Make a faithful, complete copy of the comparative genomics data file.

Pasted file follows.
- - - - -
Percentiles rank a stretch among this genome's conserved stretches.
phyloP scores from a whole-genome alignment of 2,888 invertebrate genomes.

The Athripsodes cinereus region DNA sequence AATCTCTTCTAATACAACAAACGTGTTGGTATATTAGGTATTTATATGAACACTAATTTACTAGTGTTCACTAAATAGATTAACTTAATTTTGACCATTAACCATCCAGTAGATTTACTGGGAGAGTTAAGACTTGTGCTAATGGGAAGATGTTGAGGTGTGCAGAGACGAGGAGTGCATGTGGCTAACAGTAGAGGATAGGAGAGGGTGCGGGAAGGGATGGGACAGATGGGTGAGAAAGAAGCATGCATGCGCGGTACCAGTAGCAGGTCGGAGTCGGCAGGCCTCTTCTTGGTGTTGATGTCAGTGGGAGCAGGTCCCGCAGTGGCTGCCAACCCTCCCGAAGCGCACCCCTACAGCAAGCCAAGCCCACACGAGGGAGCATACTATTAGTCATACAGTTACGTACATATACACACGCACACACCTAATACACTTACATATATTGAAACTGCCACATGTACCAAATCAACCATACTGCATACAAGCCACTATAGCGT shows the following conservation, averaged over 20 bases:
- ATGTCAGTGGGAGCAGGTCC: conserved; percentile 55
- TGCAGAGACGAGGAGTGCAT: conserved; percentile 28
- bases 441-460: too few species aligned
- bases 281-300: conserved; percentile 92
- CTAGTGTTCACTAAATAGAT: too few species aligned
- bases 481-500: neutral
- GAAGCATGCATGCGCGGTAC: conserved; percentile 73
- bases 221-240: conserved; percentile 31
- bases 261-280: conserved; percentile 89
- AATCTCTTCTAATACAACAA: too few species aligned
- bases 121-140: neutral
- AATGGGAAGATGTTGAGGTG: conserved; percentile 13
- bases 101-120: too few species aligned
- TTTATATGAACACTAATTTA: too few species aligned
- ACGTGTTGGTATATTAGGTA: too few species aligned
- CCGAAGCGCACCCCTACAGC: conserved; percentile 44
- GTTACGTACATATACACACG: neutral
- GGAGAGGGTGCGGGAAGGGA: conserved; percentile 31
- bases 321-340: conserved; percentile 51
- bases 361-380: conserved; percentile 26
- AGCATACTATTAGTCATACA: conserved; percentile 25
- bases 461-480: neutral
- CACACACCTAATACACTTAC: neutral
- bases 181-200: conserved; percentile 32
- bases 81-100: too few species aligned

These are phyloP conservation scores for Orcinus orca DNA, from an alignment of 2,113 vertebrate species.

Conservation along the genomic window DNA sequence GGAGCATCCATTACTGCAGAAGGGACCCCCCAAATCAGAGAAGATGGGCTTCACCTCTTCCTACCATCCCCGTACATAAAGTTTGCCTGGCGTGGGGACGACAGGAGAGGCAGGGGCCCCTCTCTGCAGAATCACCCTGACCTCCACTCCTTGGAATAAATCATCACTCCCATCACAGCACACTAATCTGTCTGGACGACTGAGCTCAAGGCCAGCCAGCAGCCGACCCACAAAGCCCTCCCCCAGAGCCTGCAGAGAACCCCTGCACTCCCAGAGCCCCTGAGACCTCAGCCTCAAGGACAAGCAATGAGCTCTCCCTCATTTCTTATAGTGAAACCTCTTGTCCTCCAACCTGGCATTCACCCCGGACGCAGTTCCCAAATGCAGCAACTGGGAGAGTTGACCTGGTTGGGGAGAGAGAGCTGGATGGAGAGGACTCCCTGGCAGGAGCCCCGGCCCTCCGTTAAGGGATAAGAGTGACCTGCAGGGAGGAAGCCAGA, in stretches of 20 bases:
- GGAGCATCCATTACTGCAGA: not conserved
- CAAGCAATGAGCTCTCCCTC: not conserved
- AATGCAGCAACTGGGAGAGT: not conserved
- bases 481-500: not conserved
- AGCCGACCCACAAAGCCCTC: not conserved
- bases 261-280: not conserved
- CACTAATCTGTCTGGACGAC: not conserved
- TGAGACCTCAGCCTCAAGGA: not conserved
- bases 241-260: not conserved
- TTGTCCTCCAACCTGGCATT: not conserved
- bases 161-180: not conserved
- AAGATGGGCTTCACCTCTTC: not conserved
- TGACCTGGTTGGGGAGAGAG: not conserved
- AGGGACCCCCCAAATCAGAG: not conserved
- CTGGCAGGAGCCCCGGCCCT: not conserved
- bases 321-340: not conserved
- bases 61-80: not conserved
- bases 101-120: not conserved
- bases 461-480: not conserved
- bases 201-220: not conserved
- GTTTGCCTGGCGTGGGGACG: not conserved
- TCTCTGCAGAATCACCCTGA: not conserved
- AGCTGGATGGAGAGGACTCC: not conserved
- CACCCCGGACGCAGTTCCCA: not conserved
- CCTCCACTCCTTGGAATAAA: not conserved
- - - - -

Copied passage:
Percentiles rank a stretch among this genome's conserved stretches.
phyloP scores from a whole-genome alignment of 2,888 invertebrate genomes.

The Athripsodes cinereus region DNA sequence AATCTCTTCTAATACAACAAACGTGTTGGTATATTAGGTATTTATATGAACACTAATTTACTAGTGTTCACTAAATAGATTAACTTAATTTTGACCATTAACCATCCAGTAGATTTACTGGGAGAGTTAAGACTTGTGCTAATGGGAAGATGTTGAGGTGTGCAGAGACGAGGAGTGCATGTGGCTAACAGTAGAGGATAGGAGAGGGTGCGGGAAGGGATGGGACAGATGGGTGAGAAAGAAGCATGCATGCGCGGTACCAGTAGCAGGTCGGAGTCGGCAGGCCTCTTCTTGGTGTTGATGTCAGTGGGAGCAGGTCCCGCAGTGGCTGCCAACCCTCCCGAAGCGCACCCCTACAGCAAGCCAAGCCCACACGAGGGAGCATACTATTAGTCATACAGTTACGTACATATACACACGCACACACCTAATACACTTACATATATTGAAACTGCCACATGTACCAAATCAACCATACTGCATACAAGCCACTATAGCGT shows the following conservation, averaged over 20 bases:
- ATGTCAGTGGGAGCAGGTCC: conserved; percentile 55
- TGCAGAGACGAGGAGTGCAT: conserved; percentile 28
- bases 441-460: too few species aligned
- bases 281-300: conserved; percentile 92
- CTAGTGTTCACTAAATAGAT: too few species aligned
- bases 481-500: neutral
- GAAGCATGCATGCGCGGTAC: conserved; percentile 73
- bases 221-240: conserved; percentile 31
- bases 261-280: conserved; percentile 89
- AATCTCTTCTAATACAACAA: too few species aligned
- bases 121-140: neutral
- AATGGGAAGATGTTGAGGTG: conserved; percentile 13
- bases 101-120: too few species aligned
- TTTATATGAACACTAATTTA: too few species aligned
- ACGTGTTGGTATATTAGGTA: too few species aligned
- CCGAAGCGCACCCCTACAGC: conserved; percentile 44
- GTTACGTACATATACACACG: neutral
- GGAGAGGGTGCGGGAAGGGA: conserved; percentile 31
- bases 321-340: conserved; percentile 51
- bases 361-380: conserved; percentile 26
- AGCATACTATTAGTCATACA: conserved; percentile 25
- bases 461-480: neutral
- CACACACCTAATACACTTAC: neutral
- bases 181-200: conserved; percentile 32
- bases 81-100: too few species aligned

These are phyloP conservation scores for Orcinus orca DNA, from an alignment of 2,113 vertebrate species.

Conservation along the genomic window DNA sequence GGAGCATCCATTACTGCAGAAGGGACCCCCCAAATCAGAGAAGATGGGCTTCACCTCTTCCTACCATCCCCGTACATAAAGTTTGCCTGGCGTGGGGACGACAGGAGAGGCAGGGGCCCCTCTCTGCAGAATCACCCTGACCTCCACTCCTTGGAATAAATCATCACTCCCATCACAGCACACTAATCTGTCTGGACGACTGAGCTCAAGGCCAGCCAGCAGCCGACCCACAAAGCCCTCCCCCAGAGCCTGCAGAGAACCCCTGCACTCCCAGAGCCCCTGAGACCTCAGCCTCAAGGACAAGCAATGAGCTCTCCCTCATTTCTTATAGTGAAACCTCTTGTCCTCCAACCTGGCATTCACCCCGGACGCAGTTCCCAAATGCAGCAACTGGGAGAGTTGACCTGGTTGGGGAGAGAGAGCTGGATGGAGAGGACTCCCTGGCAGGAGCCCCGGCCCTCCGTTAAGGGATAAGAGTGACCTGCAGGGAGGAAGCCAGA, in stretches of 20 bases:
- GGAGCATCCATTACTGCAGA: not conserved
- CAAGCAATGAGCTCTCCCTC: not conserved
- AATGCAGCAACTGGGAGAGT: not conserved
- bases 481-500: not conserved
- AGCCGACCCACAAAGCCCTC: not conserved
- bases 261-280: not conserved
- CACTAATCTGTCTGGACGAC: not conserved
- TGAGACCTCAGCCTCAAGGA: not conserved
- bases 241-260: not conserved
- TTGTCCTCCAACCTGGCATT: not conserved
- bases 161-180: not conserved
- AAGATGGGCTTCACCTCTTC: not conserved
- TGACCTGGTTGGGGAGAGAG: not conserved
- AGGGACCCCCCAAATCAGAG: not conserved
- CTGGCAGGAGCCCCGGCCCT: not conserved
- bases 321-340: not conserved
- bases 61-80: not conserved
- bases 101-120: not conserved
- bases 461-480: not conserved
- bases 201-220: not conserved
- GTTTGCCTGGCGTGGGGACG: not conserved
- TCTCTGCAGAATCACCCTGA: not conserved
- AGCTGGATGGAGAGGACTCC: not conserved
- CACCCCGGACGCAGTTCCCA: not conserved
- CCTCCACTCCTTGGAATAAA: not conserved